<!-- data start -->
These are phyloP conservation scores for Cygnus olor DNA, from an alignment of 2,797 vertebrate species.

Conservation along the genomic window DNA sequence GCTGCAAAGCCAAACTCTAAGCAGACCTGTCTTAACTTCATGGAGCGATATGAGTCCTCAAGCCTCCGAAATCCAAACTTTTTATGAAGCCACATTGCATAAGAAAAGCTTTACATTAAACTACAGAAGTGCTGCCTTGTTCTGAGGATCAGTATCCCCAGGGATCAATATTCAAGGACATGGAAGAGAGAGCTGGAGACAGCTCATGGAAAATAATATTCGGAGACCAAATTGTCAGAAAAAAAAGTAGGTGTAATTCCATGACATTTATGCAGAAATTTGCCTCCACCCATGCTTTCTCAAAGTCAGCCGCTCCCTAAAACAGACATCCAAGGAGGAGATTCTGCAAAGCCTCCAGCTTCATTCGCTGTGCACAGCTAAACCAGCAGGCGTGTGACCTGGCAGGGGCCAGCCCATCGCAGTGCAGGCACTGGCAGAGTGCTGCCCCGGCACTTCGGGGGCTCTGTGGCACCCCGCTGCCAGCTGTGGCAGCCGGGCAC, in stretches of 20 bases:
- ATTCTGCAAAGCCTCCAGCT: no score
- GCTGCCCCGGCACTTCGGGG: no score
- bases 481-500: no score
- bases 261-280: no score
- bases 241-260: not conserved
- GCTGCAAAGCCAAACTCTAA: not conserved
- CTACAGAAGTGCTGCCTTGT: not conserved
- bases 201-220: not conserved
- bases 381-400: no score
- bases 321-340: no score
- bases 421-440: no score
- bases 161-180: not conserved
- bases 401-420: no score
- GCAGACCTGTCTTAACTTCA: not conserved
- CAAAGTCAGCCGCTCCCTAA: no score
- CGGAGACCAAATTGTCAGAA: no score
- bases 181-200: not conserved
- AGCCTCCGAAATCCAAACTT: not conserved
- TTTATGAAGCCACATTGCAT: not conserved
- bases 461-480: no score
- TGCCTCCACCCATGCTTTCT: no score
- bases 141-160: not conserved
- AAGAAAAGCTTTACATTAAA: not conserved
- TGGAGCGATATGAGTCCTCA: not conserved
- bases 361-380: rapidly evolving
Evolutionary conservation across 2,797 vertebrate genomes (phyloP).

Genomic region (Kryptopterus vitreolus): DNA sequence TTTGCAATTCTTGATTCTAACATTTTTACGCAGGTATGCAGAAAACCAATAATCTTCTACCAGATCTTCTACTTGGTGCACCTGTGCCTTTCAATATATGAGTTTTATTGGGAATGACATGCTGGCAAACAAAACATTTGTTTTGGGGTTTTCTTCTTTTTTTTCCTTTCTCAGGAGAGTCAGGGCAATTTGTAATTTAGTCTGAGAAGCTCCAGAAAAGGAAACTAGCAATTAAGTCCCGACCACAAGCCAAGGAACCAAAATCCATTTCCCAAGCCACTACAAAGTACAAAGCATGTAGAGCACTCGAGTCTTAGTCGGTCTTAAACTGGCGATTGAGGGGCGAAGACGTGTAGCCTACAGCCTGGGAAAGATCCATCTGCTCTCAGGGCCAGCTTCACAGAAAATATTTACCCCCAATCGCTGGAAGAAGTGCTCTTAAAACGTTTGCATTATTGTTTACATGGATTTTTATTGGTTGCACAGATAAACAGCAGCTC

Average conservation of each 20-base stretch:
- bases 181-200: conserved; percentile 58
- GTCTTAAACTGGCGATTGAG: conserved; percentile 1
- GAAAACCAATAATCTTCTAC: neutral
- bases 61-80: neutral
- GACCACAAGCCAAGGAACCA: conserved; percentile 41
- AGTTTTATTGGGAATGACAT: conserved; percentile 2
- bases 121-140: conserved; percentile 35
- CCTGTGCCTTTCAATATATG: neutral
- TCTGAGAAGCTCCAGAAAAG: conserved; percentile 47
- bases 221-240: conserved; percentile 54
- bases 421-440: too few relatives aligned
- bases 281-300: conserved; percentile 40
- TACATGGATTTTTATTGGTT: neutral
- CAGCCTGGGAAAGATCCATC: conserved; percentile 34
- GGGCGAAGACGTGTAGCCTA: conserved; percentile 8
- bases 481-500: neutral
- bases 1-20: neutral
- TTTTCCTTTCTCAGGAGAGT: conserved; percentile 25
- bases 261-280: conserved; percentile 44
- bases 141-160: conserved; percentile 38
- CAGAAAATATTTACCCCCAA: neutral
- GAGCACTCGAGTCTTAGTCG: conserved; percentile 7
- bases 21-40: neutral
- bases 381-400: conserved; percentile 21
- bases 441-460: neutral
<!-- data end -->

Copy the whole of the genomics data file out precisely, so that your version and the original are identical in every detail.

These are phyloP conservation scores for Cygnus olor DNA, from an alignment of 2,797 vertebrate species.

Conservation along the genomic window DNA sequence GCTGCAAAGCCAAACTCTAAGCAGACCTGTCTTAACTTCATGGAGCGATATGAGTCCTCAAGCCTCCGAAATCCAAACTTTTTATGAAGCCACATTGCATAAGAAAAGCTTTACATTAAACTACAGAAGTGCTGCCTTGTTCTGAGGATCAGTATCCCCAGGGATCAATATTCAAGGACATGGAAGAGAGAGCTGGAGACAGCTCATGGAAAATAATATTCGGAGACCAAATTGTCAGAAAAAAAAGTAGGTGTAATTCCATGACATTTATGCAGAAATTTGCCTCCACCCATGCTTTCTCAAAGTCAGCCGCTCCCTAAAACAGACATCCAAGGAGGAGATTCTGCAAAGCCTCCAGCTTCATTCGCTGTGCACAGCTAAACCAGCAGGCGTGTGACCTGGCAGGGGCCAGCCCATCGCAGTGCAGGCACTGGCAGAGTGCTGCCCCGGCACTTCGGGGGCTCTGTGGCACCCCGCTGCCAGCTGTGGCAGCCGGGCAC, in stretches of 20 bases:
- ATTCTGCAAAGCCTCCAGCT: no score
- GCTGCCCCGGCACTTCGGGG: no score
- bases 481-500: no score
- bases 261-280: no score
- bases 241-260: not conserved
- GCTGCAAAGCCAAACTCTAA: not conserved
- CTACAGAAGTGCTGCCTTGT: not conserved
- bases 201-220: not conserved
- bases 381-400: no score
- bases 321-340: no score
- bases 421-440: no score
- bases 161-180: not conserved
- bases 401-420: no score
- GCAGACCTGTCTTAACTTCA: not conserved
- CAAAGTCAGCCGCTCCCTAA: no score
- CGGAGACCAAATTGTCAGAA: no score
- bases 181-200: not conserved
- AGCCTCCGAAATCCAAACTT: not conserved
- TTTATGAAGCCACATTGCAT: not conserved
- bases 461-480: no score
- TGCCTCCACCCATGCTTTCT: no score
- bases 141-160: not conserved
- AAGAAAAGCTTTACATTAAA: not conserved
- TGGAGCGATATGAGTCCTCA: not conserved
- bases 361-380: rapidly evolving
Evolutionary conservation across 2,797 vertebrate genomes (phyloP).

Genomic region (Kryptopterus vitreolus): DNA sequence TTTGCAATTCTTGATTCTAACATTTTTACGCAGGTATGCAGAAAACCAATAATCTTCTACCAGATCTTCTACTTGGTGCACCTGTGCCTTTCAATATATGAGTTTTATTGGGAATGACATGCTGGCAAACAAAACATTTGTTTTGGGGTTTTCTTCTTTTTTTTCCTTTCTCAGGAGAGTCAGGGCAATTTGTAATTTAGTCTGAGAAGCTCCAGAAAAGGAAACTAGCAATTAAGTCCCGACCACAAGCCAAGGAACCAAAATCCATTTCCCAAGCCACTACAAAGTACAAAGCATGTAGAGCACTCGAGTCTTAGTCGGTCTTAAACTGGCGATTGAGGGGCGAAGACGTGTAGCCTACAGCCTGGGAAAGATCCATCTGCTCTCAGGGCCAGCTTCACAGAAAATATTTACCCCCAATCGCTGGAAGAAGTGCTCTTAAAACGTTTGCATTATTGTTTACATGGATTTTTATTGGTTGCACAGATAAACAGCAGCTC

Average conservation of each 20-base stretch:
- bases 181-200: conserved; percentile 58
- GTCTTAAACTGGCGATTGAG: conserved; percentile 1
- GAAAACCAATAATCTTCTAC: neutral
- bases 61-80: neutral
- GACCACAAGCCAAGGAACCA: conserved; percentile 41
- AGTTTTATTGGGAATGACAT: conserved; percentile 2
- bases 121-140: conserved; percentile 35
- CCTGTGCCTTTCAATATATG: neutral
- TCTGAGAAGCTCCAGAAAAG: conserved; percentile 47
- bases 221-240: conserved; percentile 54
- bases 421-440: too few relatives aligned
- bases 281-300: conserved; percentile 40
- TACATGGATTTTTATTGGTT: neutral
- CAGCCTGGGAAAGATCCATC: conserved; percentile 34
- GGGCGAAGACGTGTAGCCTA: conserved; percentile 8
- bases 481-500: neutral
- bases 1-20: neutral
- TTTTCCTTTCTCAGGAGAGT: conserved; percentile 25
- bases 261-280: conserved; percentile 44
- bases 141-160: conserved; percentile 38
- CAGAAAATATTTACCCCCAA: neutral
- GAGCACTCGAGTCTTAGTCG: conserved; percentile 7
- bases 21-40: neutral
- bases 381-400: conserved; percentile 21
- bases 441-460: neutral